2014 log (1-2-3)

Kenny Powers Toby
(30-31 Dec, 14, 29-30 Jan) Eastbound & Down (Season Three) (2013, Jody Hill & David Gordon Green) 65

[ Kenny Powers, still the consumate asshole, is now playing baseball in Myrtle Beach, but that soon isn’t the main thing on his mind. How could it be when he finds himself “stuck” with his baby son after former flame April disappears on him, which leads to many scenes in which Kenny demonstrates his so-called “parenting skills”. Back on the baseball field, as he’s trying to impress a Major League scout (Matthew McConaughey), he gets competition on the pitching mound from a new Russian player. There are also multiple references to “Top Gun”, as Kenny and new best friend Shane (Jason Sudeikis) argue about who of the two is Tom Cruise and who’s Goose. And then there’s the return of Don Johnson as old man Powers as well as the introduction of Lily Tomlin as his ex-wife and Kenny’s mother, in what is unfortunately one of the lesser episodes of the series. In fact, this third season as a whole isn’t that great, in my opinion. Season One was our introduction to Kenny Powers, Season Dos shook things up by taking the action to Mexico and now, Season Three… There’s the whole baby thing, I guess, but they kind of beat that thread into the ground. How many scenes of ridiculously incompetent parenting can we get? The season finale is also oddly contrived. Maybe Season Four is better? To be continued… ]

(6 Jan) Anchorman 2: The Legend Continues (2013, Adam McKay) [ review ] 68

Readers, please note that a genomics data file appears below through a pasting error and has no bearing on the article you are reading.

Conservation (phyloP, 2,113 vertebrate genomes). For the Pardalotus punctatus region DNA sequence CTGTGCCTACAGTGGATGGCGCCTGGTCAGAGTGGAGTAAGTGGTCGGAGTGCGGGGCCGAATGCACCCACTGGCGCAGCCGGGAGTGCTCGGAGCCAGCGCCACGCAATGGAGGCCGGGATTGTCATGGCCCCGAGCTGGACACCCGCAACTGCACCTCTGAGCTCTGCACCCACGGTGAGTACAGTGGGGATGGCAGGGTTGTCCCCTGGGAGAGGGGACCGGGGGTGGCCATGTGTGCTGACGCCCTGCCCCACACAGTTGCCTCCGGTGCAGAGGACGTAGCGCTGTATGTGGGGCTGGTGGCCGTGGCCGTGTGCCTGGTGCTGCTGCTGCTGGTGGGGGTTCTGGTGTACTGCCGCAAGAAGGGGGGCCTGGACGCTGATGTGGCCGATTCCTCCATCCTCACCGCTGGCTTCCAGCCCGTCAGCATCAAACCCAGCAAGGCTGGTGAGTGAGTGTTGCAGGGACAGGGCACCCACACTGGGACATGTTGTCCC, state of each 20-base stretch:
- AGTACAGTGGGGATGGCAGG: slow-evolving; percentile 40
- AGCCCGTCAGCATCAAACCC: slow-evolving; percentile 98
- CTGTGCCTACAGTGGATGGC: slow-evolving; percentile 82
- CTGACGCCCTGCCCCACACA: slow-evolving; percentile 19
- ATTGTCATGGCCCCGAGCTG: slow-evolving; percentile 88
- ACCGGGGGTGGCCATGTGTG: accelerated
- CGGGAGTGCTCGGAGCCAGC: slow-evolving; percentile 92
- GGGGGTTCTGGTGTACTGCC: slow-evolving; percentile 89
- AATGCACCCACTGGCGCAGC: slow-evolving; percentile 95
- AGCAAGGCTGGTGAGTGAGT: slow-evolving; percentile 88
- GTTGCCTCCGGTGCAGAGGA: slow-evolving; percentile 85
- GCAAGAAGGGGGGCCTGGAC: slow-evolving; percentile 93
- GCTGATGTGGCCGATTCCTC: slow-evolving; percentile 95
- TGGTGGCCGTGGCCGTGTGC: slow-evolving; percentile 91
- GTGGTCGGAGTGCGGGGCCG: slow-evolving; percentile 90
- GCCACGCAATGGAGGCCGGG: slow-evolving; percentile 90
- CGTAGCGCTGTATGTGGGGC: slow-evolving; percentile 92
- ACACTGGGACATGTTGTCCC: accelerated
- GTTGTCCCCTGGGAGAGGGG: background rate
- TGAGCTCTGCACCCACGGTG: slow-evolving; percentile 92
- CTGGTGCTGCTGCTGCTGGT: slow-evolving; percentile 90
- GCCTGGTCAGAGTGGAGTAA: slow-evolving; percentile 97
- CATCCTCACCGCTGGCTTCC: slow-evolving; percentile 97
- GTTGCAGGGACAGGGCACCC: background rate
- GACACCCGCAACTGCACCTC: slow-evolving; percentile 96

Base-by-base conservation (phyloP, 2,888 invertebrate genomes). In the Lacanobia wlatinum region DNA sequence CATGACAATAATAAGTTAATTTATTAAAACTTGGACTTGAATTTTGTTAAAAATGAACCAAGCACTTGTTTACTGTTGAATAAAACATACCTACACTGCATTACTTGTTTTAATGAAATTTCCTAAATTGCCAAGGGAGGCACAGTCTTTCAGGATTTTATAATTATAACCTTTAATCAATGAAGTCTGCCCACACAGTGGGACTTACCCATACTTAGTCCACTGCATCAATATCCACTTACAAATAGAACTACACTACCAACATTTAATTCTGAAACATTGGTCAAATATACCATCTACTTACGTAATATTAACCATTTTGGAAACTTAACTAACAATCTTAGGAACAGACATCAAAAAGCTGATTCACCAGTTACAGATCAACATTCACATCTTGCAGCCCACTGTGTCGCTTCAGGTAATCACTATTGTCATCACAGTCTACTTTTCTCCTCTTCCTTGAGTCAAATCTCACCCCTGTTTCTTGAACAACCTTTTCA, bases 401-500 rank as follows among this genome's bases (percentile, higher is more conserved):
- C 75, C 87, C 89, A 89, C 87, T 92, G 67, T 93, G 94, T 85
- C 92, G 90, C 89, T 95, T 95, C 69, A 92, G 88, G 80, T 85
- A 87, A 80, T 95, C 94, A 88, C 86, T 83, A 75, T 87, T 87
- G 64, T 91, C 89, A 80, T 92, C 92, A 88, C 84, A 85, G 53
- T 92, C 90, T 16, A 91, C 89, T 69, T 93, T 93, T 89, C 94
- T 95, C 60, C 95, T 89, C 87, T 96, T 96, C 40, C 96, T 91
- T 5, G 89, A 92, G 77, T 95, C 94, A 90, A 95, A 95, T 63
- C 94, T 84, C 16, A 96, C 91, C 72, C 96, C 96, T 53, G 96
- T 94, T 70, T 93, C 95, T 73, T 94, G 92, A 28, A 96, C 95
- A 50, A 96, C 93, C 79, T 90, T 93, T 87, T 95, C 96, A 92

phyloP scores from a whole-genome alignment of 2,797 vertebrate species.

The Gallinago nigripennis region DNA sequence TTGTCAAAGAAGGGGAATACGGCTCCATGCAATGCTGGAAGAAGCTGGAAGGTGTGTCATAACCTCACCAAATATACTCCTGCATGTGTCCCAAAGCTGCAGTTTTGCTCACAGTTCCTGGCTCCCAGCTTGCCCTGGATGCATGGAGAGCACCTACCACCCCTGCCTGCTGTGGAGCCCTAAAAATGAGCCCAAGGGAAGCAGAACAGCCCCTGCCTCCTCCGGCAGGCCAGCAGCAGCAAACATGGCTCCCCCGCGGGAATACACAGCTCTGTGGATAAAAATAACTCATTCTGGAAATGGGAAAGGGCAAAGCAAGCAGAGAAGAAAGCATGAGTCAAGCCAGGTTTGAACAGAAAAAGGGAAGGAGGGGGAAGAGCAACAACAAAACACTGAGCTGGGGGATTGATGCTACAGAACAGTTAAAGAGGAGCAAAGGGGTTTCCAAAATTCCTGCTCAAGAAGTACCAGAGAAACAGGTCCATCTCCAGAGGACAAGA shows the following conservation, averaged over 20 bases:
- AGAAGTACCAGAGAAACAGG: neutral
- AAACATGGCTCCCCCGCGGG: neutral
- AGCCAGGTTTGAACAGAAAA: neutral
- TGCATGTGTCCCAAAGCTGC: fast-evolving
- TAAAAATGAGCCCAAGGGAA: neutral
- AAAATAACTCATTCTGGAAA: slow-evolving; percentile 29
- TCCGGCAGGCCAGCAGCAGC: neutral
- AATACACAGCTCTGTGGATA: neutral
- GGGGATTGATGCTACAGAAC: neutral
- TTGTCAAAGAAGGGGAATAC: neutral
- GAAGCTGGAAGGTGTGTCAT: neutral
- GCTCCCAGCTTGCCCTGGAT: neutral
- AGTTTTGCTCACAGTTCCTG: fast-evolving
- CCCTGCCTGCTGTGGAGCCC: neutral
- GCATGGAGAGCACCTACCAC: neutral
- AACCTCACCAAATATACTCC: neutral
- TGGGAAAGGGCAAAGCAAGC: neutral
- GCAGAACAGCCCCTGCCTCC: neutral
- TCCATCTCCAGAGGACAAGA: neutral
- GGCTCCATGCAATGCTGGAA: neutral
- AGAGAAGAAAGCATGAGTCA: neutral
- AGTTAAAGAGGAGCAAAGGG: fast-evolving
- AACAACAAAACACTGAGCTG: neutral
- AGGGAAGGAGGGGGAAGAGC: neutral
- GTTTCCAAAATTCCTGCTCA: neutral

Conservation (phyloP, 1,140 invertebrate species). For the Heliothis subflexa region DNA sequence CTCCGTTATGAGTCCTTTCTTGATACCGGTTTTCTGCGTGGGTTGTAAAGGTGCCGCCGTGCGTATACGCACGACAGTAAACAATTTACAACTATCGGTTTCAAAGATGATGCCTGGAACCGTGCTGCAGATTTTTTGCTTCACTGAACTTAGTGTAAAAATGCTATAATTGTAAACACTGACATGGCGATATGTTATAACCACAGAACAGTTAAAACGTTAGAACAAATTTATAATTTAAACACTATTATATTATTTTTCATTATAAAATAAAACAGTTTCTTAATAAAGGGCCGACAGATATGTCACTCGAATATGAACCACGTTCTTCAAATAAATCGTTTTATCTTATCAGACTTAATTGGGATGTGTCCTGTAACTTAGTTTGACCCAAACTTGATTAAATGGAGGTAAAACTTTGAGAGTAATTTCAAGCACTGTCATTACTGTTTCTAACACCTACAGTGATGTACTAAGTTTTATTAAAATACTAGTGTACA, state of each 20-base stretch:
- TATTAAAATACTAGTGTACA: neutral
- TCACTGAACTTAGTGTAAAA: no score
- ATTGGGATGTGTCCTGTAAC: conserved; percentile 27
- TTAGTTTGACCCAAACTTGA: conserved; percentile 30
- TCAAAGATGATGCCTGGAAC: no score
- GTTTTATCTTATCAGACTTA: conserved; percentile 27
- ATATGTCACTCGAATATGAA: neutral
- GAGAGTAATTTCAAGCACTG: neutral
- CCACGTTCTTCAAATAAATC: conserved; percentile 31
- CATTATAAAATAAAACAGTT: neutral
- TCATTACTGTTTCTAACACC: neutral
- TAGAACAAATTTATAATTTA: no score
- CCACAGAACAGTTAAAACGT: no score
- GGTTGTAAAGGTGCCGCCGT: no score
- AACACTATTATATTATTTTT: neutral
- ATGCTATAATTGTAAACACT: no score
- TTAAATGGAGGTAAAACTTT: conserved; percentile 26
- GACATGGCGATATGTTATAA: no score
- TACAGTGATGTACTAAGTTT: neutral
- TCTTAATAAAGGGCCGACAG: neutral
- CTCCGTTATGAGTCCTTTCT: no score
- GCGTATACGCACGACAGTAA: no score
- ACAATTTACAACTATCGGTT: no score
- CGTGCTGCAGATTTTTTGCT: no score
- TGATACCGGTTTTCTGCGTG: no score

(10 Jan) her (2013, Spike Jonze) [ review ] 82

(16 Jan) Dallas Buyers Club (2013, Jean-Marc Vallée) 71
[ Matthew McConaughey is not the only thing that’s skinny in “Dallas Buyers Club”: the film as a whole displays very little fat, it cuts right to the point and pushes its story forward without wasting any time. Here’s this guy, this redneck cowboy who somehow tests positive for HIV and is told he has only 30 days to live, but he won’t have any of it. We get all of that in barely 10 minutes, then they hit us with a “Day 1” title card. Here we go. There’s also no excess fat to Jean-Marc Vallée’s direction, which is very raw and edgy, mostly using handheld cameras and natural lighting and what looks like real locations. And then, yeah, there’s Matthew McConaughey who not only lost a scary amount of weight to play this part, but also put his all into it, from his charisma and natural energy to a whole lot of pain, desperation and fury. His character is a real live wire who just won’t accept that all signs point to him dying sooner rather than later and he manages to make us sorta believe that maybe he can beat this by doing some research, finding and importing experimental drugs and whatnot. Heroic stuff, but the guy is already your typical hero: he’s very much flawed, drinking, smoking and snorting cocaine his way through life… He also happens to be homophobic, which is quite the problem when the cards he’s been dealt force him to interact with the homosexual community, particularly a transvestite wonderfully played by Jared Leto. Both McConaughey and Leto recently won a Golden Globe and got nominated for the Oscar, and it’s well deserved. ]

Inside Llewyn Davis

(20 Jan) Inside Llewyn Davis (2013, Joel & Ethan Coen) 84